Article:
In my mind, it crosses the line from journalism or comment into outright hate speech. And as such I feel it should not be allowed to stand.
Fortunately there is somewhere I can complain, the Press Complaints Commission. it's something of a toothless tiger, but it's all we've got and if they receive a big pile of complaints about an article they have to take a look. I'd urge you all to consider complaining too if the Burchill piece has offended you.
The text of my complaint is reproduced below:
The Guardian (web site)
"Transsexuals should cut it out"
Please explain how you believe the Code of Practice has been breached
I believe the Code of Practice has been breached because of the use of prejudicial and pejorative language with reference to the transgender community. As a gender dysphoria patient I feel that this article is likely to result in increased likelihood of my exposure to hate crimes as it perpetuates an environment in which such language is deemed acceptable and thus incites further attacks against people like me.
In particular the following language used in the article is problematic:
- "dicks in chicks' clothing", using offensive language to imply that transwomen are in fact men. This amounts to incitement to commit hate crimes, as transwomen are often attacked for using female spaces such as ladies lavatories.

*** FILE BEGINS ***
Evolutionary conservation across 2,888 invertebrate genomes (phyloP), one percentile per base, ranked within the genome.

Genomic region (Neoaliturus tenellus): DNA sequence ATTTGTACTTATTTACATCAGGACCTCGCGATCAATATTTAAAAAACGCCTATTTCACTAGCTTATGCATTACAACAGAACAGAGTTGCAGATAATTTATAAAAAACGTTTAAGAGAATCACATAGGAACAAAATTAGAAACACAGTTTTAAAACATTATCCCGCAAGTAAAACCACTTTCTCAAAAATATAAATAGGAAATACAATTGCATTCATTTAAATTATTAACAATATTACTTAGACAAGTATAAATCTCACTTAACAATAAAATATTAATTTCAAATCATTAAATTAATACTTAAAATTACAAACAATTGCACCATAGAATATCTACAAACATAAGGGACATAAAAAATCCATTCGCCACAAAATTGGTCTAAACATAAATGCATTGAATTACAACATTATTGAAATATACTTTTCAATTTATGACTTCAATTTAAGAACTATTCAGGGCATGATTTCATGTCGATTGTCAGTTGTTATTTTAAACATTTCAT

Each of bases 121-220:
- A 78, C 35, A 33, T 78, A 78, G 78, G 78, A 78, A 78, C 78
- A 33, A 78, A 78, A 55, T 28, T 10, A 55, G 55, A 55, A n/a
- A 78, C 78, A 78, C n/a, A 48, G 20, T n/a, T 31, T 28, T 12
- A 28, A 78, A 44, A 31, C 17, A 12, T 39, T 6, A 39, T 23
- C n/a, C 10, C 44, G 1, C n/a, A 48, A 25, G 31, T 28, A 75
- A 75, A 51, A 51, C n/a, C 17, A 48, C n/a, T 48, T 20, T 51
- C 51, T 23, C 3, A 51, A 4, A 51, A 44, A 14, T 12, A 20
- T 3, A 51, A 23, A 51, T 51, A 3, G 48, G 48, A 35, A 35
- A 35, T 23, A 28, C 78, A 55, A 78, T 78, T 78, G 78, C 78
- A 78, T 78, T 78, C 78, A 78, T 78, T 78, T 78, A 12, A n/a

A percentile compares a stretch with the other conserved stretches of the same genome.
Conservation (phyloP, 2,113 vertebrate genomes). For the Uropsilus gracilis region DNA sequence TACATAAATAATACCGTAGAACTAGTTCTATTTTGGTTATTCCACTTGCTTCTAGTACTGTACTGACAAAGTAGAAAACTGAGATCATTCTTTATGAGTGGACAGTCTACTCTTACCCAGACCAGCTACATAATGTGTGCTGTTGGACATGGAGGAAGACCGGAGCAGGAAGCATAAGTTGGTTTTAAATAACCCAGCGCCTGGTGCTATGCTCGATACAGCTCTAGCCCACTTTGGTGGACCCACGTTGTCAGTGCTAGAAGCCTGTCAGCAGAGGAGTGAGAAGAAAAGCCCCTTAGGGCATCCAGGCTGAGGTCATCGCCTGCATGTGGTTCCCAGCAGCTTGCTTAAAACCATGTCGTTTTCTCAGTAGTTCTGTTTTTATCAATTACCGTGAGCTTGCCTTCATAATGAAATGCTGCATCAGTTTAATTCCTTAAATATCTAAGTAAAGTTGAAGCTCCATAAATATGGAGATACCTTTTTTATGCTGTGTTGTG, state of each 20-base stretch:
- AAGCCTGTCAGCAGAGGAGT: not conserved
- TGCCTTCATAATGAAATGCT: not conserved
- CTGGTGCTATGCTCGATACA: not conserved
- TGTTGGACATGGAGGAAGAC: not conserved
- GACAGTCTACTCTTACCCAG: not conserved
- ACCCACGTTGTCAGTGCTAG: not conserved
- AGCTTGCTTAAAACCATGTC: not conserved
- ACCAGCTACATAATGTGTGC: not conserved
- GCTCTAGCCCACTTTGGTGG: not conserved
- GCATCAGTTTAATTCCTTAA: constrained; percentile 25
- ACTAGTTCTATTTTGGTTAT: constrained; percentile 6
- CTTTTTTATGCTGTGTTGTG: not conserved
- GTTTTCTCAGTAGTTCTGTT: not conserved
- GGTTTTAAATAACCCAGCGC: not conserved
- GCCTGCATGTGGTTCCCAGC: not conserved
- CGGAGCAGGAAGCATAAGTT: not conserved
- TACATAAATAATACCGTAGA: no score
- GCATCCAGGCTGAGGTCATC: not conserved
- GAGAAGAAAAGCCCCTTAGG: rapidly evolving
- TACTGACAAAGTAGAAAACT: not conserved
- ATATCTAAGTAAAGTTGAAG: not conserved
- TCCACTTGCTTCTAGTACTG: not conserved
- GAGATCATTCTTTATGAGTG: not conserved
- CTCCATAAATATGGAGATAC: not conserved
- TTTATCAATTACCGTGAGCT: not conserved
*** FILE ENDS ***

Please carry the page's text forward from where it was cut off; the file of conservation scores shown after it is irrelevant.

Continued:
- "women – real and imagined", yet again implying that transwomen are not real women.
- "having one's nuts taken off" and "To have your cock cut off". Repeating the damaging fallacy that the only concern of gender dysphoria patients it to have their genitals modified, something very far indeed from the medical truth. This causes great distress to those of us who are going through the medical process of gender dysphoria treatment.
- "trannies". As a language specialist by trade I have researched this word extensively. It is used in both offensive and non-offensive settings but this article is definitely trying to use it in a pejorative sense.
- "shemales" and "shims". These two words are unambiguously offensive when used in relation to the transgender community and this article repeats them in a manner that can only be seen as pejorative.
Section 12 (i) "The press must avoid prejudicial or pejorative reference to an individual's race, colour, religion, gender, sexual orientation or to any physical or mental illness or disability."